We know there are plenty of impressive waterfalls just a short drive out of town, but did you know there’s a waterfall in West Meade? Located at the end of a cul-de-sac on Hathaway Drive, the waterfall’s quiet location lends itself well to a moment of reflection. During the summer it’s often just a slight trickle running down the fall. However, after a heavy rainstorm, the water cascades with more force.
The waterfall was purchased in 2013 by Tennessee Parks and Greenways, and two years later it was taken over by Metro Nashville. The waterfall is free and open to the public, and visitors are invited to explore the surrounding area filled with breathtaking wildlife from birds and bobcats to salamander and bullfrogs. While it’s not the gushing waterfall you might be picturing, it’s a nice and relaxing place to enjoy nature.
Cornelia Fort Airpark
1199 Shadow Ln #1093, Nashville, TN 37206
Once a privately owned functioning airport used by many musicians to arrive and depart Music City, the Cornelia Fort Airpark now serves East Nashville as an expansive, open space for visitors to enjoy — be it for a stroll, a bike ride, a run or even a photo shoot. The city of Nashville acquired the airport in 2011 after the May 2010 floods rendered it inoperable, and today, the 141-acre property, named after a World War II pilot of the same name, is part of Shelby Park. Its wide-open territory (not to mention the runways!) is unlike other Nashville parks. On an early summer evening, you can spot countless fireflies, and you’ll likely spot some sort of wildlife during your visit.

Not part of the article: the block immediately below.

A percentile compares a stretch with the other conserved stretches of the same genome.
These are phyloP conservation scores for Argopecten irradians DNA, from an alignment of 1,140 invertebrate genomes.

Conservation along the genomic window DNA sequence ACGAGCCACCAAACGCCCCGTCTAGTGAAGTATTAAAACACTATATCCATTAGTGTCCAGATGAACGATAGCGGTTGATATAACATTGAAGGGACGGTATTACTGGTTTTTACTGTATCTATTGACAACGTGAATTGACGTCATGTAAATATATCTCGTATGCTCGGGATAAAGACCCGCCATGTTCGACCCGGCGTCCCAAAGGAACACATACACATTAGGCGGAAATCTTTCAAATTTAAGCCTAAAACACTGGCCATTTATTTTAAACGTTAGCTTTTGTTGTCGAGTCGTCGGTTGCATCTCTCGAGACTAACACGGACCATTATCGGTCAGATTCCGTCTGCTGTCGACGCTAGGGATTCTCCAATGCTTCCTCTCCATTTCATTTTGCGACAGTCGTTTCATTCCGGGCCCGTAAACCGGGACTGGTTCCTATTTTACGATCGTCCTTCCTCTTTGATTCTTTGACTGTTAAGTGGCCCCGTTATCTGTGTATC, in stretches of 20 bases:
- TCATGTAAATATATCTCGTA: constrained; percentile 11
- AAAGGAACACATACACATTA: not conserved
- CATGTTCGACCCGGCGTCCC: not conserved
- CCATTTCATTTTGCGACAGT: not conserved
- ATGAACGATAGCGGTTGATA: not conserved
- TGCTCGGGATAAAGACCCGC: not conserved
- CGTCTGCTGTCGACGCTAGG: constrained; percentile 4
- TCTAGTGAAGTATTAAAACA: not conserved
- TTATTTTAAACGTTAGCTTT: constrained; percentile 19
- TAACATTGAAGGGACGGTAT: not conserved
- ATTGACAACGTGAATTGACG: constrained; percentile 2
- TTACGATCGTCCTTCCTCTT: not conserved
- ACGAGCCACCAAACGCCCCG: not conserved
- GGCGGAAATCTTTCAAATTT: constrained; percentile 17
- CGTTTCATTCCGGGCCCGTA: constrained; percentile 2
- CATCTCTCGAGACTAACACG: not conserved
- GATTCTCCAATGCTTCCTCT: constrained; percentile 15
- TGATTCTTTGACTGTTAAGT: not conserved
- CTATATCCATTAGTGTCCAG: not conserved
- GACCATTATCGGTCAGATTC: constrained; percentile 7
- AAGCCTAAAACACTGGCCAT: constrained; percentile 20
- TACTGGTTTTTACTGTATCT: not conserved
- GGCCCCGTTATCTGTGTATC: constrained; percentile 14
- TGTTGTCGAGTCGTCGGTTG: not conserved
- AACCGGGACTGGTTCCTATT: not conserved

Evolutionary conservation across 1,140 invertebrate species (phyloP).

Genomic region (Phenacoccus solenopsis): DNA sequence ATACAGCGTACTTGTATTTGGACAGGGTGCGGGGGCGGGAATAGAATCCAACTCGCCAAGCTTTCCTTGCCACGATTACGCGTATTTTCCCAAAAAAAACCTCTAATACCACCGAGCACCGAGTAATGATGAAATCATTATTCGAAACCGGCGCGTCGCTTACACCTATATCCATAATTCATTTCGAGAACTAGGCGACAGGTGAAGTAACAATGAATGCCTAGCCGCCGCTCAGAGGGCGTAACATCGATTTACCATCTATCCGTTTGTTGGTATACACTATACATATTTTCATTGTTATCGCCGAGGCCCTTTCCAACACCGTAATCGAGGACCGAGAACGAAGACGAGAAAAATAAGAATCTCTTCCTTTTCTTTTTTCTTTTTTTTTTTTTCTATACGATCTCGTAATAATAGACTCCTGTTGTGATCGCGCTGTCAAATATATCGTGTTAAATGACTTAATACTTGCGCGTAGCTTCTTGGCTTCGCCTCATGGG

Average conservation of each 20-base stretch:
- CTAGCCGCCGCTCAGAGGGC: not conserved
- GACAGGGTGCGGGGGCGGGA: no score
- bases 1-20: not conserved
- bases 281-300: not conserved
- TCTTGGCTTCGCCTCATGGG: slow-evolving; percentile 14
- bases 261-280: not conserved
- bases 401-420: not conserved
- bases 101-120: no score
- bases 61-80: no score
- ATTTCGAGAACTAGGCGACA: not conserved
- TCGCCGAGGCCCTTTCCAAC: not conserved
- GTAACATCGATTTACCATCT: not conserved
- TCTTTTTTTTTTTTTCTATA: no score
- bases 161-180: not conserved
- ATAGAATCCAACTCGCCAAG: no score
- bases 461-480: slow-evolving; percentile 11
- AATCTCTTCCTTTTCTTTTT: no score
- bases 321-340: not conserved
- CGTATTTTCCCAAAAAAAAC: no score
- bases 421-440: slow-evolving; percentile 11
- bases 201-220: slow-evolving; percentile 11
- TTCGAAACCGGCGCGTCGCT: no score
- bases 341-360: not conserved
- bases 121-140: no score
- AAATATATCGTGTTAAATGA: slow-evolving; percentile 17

Bikers and runners will find the long, flat paths appealing, and kids can play games on the playset or burn off some energy playing tag in the field. If it’s a little more culture you’re looking for, head to the airpark for a Pickin’ Party. Held monthly, the events bring the crowds to Cornelia Fort, raising money for its preservation efforts. Musicians bring their instruments and strum along under the stars, while attendees enjoy the tunes, craft beer and tasty food.
Wedgewood Urban Gardens
613 Wedgewood Ave, Nashville, TN 37203
Near the Nashville Fairgrounds, right next door to Smokin’ Thighs and in plain view, there’s a community garden you may have overlooked. Wedgewood Urban Gardens is a one-acre garden maintained by the Nashville Food Project. They use the crops they grow there to fuel their outreach to alleviate hunger and cultivate community, part of their overarching mission. At Wedgewood Urban Gardens, though, the street-side crops are available for harvest by anyone. Find blackberries, blueberries and strawberries as well as fresh herbs, flowers and more. A walk through the garden offers a glimpse at the good work that the Nashville Food Project is doing. Additionally, leave with a refresher of the many different crops that can be grown here in Middle Tennessee. Enjoy a raised seating area with benches and tables for taking it all in, and be sure to wander through each of the little paths to take in all that the garden is producing.
(If you’re interested in getting your hands dirty, Nashville Food Project is actively looking for volunteers to plant, weed, compost and harvest at the Wedgewood Urban Gardens. Find out more here.)